Sharing is opening up your heavy backpack and letting someone else see and feel the contents. Dumping is sharing the contents of your backpack and then trying to get the other person to carry your backpack for you.

4) I don’t know how

“That’s just not what I do. I wouldn’t know where to start to let some one really know me.” From birth we are born to emotionally connect with each other, so you do know how to be emotionally vulnerable on some level. As you developed you may have had experiences that taught you to guard your tender feelings. Some families are better at fostering deeper sharing of emotions than others. If you’ve never been in a relationship where you’ve been able to be yourself, it may be time to open up, just a little bit at a time.

Solution: Start small

Ask yourself, “What level am I sharing from?” and then see if you can move one level down. This is the crux of what I help clients with in therapy — to identify their internal experience and to share it in a meaningful way with loved ones.

Creative Commons License photo credit: theperplexingparadox

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The Key to Expectations in Relationships

We constantly hear how important expectations are in relationships.  However, many expectations in relationships are not discovered until they are NOT met by your partner.  When this happens suddenly expectations become a big deal and have the potential to become a wedge in any relationship.

It can be difficult to acknowledge, monitor and understand some expectations you may have, because they are developed and picked up throughout life.  We can unintentionally create expectations as a result of watching our parents’ behavior with each other.  Or, expectations can be created from experiences in past relationships.  Finally, media has a strong influence on expectations, as well as, what we are told by others (friends and family).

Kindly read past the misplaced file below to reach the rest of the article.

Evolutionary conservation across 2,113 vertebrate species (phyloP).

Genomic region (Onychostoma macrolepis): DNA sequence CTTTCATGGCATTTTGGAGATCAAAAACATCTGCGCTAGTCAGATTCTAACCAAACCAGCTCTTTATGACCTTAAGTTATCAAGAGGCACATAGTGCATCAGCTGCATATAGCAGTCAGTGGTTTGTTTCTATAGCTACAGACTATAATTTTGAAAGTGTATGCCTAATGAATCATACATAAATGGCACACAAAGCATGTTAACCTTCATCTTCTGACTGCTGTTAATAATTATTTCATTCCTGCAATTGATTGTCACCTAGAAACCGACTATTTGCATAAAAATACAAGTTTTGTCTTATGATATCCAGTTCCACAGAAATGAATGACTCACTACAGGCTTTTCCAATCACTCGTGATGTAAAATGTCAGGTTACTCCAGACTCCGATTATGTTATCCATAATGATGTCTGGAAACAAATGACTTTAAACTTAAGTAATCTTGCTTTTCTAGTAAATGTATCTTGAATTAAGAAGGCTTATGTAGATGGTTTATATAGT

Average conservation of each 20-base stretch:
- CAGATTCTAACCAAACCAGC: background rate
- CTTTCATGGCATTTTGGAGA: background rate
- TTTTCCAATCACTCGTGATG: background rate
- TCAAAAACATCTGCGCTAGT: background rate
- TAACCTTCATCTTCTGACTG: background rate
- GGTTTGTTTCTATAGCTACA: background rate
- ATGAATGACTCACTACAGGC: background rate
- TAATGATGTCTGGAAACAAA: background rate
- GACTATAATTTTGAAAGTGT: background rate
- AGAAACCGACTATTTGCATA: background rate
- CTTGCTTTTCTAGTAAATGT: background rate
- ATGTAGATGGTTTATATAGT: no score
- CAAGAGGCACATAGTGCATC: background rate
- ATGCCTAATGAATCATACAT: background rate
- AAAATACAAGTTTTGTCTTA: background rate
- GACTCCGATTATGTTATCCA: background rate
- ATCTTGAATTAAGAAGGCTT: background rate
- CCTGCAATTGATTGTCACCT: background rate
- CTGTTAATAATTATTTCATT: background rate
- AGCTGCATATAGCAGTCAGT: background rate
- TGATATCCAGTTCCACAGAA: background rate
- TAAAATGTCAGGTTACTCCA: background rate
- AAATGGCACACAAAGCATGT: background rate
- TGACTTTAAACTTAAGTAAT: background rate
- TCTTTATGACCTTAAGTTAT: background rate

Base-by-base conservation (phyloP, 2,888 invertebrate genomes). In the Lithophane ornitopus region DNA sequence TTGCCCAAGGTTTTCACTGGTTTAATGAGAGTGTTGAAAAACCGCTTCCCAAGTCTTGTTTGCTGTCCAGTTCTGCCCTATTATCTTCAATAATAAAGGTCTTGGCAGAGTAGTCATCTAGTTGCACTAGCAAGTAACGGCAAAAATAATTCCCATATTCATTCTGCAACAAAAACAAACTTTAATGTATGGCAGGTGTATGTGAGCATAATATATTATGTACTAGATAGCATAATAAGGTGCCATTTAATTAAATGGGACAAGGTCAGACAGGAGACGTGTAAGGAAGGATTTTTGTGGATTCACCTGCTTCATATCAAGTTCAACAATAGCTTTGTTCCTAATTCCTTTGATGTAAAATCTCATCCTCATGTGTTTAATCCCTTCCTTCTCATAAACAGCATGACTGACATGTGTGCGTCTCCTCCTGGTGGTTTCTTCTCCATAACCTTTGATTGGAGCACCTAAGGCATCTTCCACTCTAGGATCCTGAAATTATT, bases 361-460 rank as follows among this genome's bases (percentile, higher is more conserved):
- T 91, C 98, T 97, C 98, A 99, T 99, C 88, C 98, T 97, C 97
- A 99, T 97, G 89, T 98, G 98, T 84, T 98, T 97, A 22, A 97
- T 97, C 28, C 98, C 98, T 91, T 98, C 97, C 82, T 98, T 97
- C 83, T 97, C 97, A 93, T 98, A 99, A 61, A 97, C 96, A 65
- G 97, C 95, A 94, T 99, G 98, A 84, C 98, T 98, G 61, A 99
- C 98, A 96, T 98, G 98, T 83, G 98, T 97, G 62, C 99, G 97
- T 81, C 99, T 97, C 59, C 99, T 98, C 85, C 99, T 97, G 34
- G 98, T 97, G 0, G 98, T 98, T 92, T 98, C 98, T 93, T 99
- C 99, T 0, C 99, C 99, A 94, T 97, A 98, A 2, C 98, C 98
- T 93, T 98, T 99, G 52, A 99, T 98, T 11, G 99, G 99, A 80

For example, you may have the expectation that your spouse will immediately come to you and try to work out a disagreement because you saw this behavior in your own parents.  If you become involved with a person who does not do this, but withdraws for a few minutes to calm down after a disagreement, your expectation could be unfulfilled and it could leave you feeling like your relationship has some major flaw.

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Don’t Board That Train: Stop Anxiety In Its Tracks

Bluebell Railway 22-10-2010I receive a newsletter each month from Happy People Win, and a story caught my eye about worry and anxiety. It seems as though we often use a lot of our energy worrying about things that have not yet happened or that are out of our control. In this newsletter, Jean Steel, a motivational speaker, told a story about a friend who recently had a suspicious mammogram and the doctor wanted to perform more tests. Her friend started worrying and started “what if’ing”, thinking of the worst case scenarios that could happen. Another friend looked at her and said, “Don’t board that train without a ticket.”

I thought that was a powerful insight. If we can remember to stop ourselves from worrying needlessly, it can help us reduce much of our anxiety, and we can use our energy on more positive emotions. So, as things come up for you and you start to worry, first ask yourself, “Am I boarding that train without a ticket?”
Creative Commons License photo credit: Karen Roe

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Let Back to School Inspire You: Studio 5

Back to school doesn’t have to be all about your kids. Let the start of a new school year inspire you. Therapist, Julie Hanks, has a grown-up perspective on back to school that can help improve your emotional health. I recently did an interview for Natural Health Magazine’s article “Back to School for Grown Ups” about channeling school day memories and fall’s energy to improve our lives as adults. Here’s a quote from the article: